I was going to make a Longhorn tee to go with the shorts, since Fall isn't far off and the Longhorns can't possibly do much worse than this year.  Since the shorts don't fit, I'm putting that project off.  If I had done it, it would have looked something like this, except better:

Edited to Add:  One of the reasons I was so excited to make Little Brother pants out of this fabric is that I swore up and down Mr. Great had similar pants when he was a toddler.  I remember a photo of him in pants just like these.  Turns out that my memory isn't so good.  The pants aren't plaid at all.  I found the photo, and although there's a plaid stroller on a very busy linoleum floor, the pants are definitely not plaid.  Huh.  It's a cute picture anyway, and I can't help but share.  Must have been a tough day for their mama!

Somerset Hoodie -- Instructions for Lining Hood

Sunday, March 13, 2011

It occurred to me that I might be able to help someone by sharing my instructions for lining the hood of the Somerset Hoodie.  I didn't photograph as I went, so I don't have a photo tutorial.  But this method worked well for me:

1.  Cut two hoods, one exterior fabric and one lining fabric.  So you should have four hood pieces, plus the long hood trim piece.

2.  Sew/serge together the center seam of each hood, one in exterior fabric and one in lining fabric.

3.  Serge/finish the bottom edge of the hood in lining fabric.  Set that hood aside for now.

4.  Sew the shoulders (front and back shirt pieces), as in Mama Stellato's instructions.

5.  Sew the hood in exterior fabric only to the shirt, as in Mama Stellato's instructions.

6.  Press the long hood trim piece, wrong sides together, as in Mama Stellato's instructions.

7.  Sandwich the hood trim piece between the exterior fabric hood and the lining fabric hood.  The right sides of each hood should be together, with the hood trim in between.  The edge of the hood, where you will sew, has four pieces of fabric.  It works best to start in the center of the hood, with the center of the trim piece, and then work your way down to the bottom of the front pieces.  Pin, then sew.  Finish edges, since they'll show on the shirt pieces below the hood.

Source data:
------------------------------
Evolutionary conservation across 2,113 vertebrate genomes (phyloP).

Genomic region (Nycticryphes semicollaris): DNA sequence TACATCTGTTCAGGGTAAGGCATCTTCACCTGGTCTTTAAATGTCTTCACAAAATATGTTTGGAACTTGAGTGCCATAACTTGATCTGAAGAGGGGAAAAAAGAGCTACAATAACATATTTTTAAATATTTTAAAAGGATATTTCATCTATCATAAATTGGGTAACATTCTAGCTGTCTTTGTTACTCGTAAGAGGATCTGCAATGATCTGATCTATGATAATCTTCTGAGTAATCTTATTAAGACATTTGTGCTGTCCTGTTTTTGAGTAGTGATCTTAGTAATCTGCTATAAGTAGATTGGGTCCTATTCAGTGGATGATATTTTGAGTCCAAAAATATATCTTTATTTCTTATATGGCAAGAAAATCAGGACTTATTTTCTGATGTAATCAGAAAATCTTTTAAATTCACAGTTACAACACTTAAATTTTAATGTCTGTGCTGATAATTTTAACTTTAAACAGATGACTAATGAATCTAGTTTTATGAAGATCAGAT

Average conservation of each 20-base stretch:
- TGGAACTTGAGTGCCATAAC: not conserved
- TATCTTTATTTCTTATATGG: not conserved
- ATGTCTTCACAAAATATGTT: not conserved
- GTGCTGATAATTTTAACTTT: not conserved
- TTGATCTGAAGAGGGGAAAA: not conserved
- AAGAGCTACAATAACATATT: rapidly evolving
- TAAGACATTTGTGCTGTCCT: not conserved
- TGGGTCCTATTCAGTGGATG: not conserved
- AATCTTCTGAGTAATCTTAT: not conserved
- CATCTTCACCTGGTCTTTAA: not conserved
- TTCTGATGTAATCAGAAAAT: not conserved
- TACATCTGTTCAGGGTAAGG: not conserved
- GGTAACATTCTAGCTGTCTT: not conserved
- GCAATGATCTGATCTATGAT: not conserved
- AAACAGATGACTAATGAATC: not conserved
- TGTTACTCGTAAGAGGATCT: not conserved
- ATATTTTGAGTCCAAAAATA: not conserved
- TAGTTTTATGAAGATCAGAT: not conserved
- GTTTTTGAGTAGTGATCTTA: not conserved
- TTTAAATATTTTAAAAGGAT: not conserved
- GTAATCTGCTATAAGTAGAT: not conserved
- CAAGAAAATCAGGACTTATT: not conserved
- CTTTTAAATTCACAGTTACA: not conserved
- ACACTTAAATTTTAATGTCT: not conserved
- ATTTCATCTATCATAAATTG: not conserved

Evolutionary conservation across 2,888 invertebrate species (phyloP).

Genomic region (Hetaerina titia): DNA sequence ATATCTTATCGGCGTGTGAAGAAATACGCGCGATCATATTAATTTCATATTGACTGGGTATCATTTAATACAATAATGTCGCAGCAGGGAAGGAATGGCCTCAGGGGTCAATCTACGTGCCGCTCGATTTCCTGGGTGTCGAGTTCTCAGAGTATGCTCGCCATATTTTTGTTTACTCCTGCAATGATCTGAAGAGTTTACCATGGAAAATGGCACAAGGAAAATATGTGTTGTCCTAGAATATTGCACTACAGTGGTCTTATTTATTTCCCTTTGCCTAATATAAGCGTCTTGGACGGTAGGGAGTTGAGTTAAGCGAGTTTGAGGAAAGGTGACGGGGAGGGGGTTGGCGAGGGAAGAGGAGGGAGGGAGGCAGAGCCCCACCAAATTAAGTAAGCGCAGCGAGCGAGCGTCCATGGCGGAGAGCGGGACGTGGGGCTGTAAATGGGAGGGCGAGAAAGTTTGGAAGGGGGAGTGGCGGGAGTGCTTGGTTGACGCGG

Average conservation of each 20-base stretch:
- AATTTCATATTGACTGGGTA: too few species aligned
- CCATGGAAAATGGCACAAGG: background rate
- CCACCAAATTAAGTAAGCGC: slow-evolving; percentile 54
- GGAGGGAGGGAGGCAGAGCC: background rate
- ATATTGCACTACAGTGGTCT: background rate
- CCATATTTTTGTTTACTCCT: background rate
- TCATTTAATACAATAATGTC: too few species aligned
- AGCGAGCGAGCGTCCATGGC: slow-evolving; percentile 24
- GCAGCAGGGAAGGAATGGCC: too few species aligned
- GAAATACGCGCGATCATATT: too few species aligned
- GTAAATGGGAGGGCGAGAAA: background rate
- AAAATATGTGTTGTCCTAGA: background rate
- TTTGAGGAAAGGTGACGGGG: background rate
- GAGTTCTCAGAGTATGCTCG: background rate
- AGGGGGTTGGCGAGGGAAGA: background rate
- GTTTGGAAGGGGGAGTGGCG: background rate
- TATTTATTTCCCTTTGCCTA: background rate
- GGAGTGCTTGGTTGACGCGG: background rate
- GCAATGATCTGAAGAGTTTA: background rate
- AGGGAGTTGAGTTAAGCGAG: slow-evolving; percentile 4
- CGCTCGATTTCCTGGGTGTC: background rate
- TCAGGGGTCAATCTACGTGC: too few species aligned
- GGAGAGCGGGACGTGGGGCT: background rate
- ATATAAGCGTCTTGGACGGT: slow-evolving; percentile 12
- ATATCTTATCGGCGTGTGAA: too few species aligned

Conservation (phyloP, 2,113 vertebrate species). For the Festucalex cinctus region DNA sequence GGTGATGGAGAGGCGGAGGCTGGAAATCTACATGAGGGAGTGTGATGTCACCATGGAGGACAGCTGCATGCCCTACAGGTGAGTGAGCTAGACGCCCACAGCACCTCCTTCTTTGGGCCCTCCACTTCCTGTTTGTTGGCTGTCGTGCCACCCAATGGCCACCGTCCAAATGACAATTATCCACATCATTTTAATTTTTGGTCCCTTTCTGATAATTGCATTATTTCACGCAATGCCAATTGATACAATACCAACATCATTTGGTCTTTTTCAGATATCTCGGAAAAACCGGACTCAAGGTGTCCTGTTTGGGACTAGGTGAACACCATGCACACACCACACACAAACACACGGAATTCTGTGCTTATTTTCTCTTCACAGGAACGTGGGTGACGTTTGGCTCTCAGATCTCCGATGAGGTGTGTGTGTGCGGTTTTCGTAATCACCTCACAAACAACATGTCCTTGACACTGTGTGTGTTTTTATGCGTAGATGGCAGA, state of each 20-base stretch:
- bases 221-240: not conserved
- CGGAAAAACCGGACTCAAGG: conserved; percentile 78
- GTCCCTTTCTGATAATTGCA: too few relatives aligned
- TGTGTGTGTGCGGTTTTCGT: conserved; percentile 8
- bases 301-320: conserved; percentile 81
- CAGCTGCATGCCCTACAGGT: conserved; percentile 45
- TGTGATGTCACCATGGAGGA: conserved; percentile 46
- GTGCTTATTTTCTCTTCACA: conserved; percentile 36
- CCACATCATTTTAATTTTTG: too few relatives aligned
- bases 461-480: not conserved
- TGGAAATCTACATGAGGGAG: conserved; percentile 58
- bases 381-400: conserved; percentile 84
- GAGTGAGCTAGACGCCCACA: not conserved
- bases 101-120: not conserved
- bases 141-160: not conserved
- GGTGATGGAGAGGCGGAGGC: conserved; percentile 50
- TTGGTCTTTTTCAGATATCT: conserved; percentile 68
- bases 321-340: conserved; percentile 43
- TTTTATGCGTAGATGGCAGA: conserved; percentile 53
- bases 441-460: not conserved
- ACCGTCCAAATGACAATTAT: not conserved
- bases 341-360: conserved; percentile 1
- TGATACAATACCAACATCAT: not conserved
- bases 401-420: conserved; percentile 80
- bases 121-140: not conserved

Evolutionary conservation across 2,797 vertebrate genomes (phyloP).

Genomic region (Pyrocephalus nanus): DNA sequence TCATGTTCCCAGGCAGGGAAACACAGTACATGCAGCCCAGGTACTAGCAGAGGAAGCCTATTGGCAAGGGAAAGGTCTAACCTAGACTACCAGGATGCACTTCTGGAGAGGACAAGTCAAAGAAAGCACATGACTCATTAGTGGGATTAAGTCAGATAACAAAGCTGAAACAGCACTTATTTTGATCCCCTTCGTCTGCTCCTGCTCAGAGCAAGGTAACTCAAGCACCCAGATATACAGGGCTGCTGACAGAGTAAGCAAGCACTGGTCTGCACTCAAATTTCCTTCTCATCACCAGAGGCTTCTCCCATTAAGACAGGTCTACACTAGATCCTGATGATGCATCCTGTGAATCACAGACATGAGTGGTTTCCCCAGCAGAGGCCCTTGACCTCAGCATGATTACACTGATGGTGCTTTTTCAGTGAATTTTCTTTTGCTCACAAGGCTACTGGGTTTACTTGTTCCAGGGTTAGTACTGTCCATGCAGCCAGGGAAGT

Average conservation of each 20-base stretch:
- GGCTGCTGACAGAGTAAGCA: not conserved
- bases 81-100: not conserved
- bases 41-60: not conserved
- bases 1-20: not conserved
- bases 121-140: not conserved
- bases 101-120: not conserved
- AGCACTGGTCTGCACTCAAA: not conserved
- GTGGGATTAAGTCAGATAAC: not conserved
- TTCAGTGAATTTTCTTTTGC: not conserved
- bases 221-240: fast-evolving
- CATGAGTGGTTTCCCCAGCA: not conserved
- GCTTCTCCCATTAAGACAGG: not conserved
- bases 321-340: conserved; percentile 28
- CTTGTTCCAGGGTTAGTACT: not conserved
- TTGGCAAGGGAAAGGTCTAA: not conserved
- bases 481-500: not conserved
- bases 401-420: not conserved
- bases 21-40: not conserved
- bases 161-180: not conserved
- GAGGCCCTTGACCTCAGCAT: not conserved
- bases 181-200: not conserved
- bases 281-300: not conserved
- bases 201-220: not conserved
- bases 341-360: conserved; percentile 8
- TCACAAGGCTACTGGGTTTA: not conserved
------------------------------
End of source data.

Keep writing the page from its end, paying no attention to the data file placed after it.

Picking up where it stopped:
8.  Turn hoods so that exterior hood is on outside, lining on inside, and trim where it belongs.  Press carefully.  Below hood, press finished edges to inside of shirt.

9.  Topstitch.  Make sure topstitching extends down below hood, stitching finished edges of front pieces to inside of shirt.

10.  Topstitch at base of exterior hood, catching lining hood.

Presto, a nicely lined hood.

How are bunnies like calculators?

Wednesday, March 9, 2011

They multiply! 

First there was one Fluffy Stuffy Bunny, free pattern courtesy of the fabulous Allsorts:

And now there are two:

They even have the same little crooked noses (turns out it had nothing to do with the microsuede-backed fabric at all and everything to do with me).  This one was sewn for Big Sister, out of the same Minky Cuddle Super Plush fabric as her special silky blanket.  I did not love sewing with this fabric -- it's slippery, it falls apart when cut, and lots of tiny fibers of fluff went up my nose.  But it's very soft and makes quite a nice lovey.  I'm not sure Big Sister is happy with this bunny though -- she wishes for googly eyes and a bigger smile.  We're still negotiating.

Gnomeo and Gnomeo.

Friday, March 4, 2011

The weather is warming up.  The garden is growing beautifully.  Why not strip off your clothes and paint a garden gnome?  That's just what we did last weekend.

Mr. Great picked up these paint-a-gnome kits (age 8 and up, but who's counting?) at Target for about $3 each.  Each kit contains a small ceramic gnome, a paintbrush, and a set of paints (acrylic?).  The kids loved them.  They concentrated:

They mixed colors:

They worked hard on their great creations:

They even painted leaves (and their own tummies):

And now we have two cute little friends to look over our garden: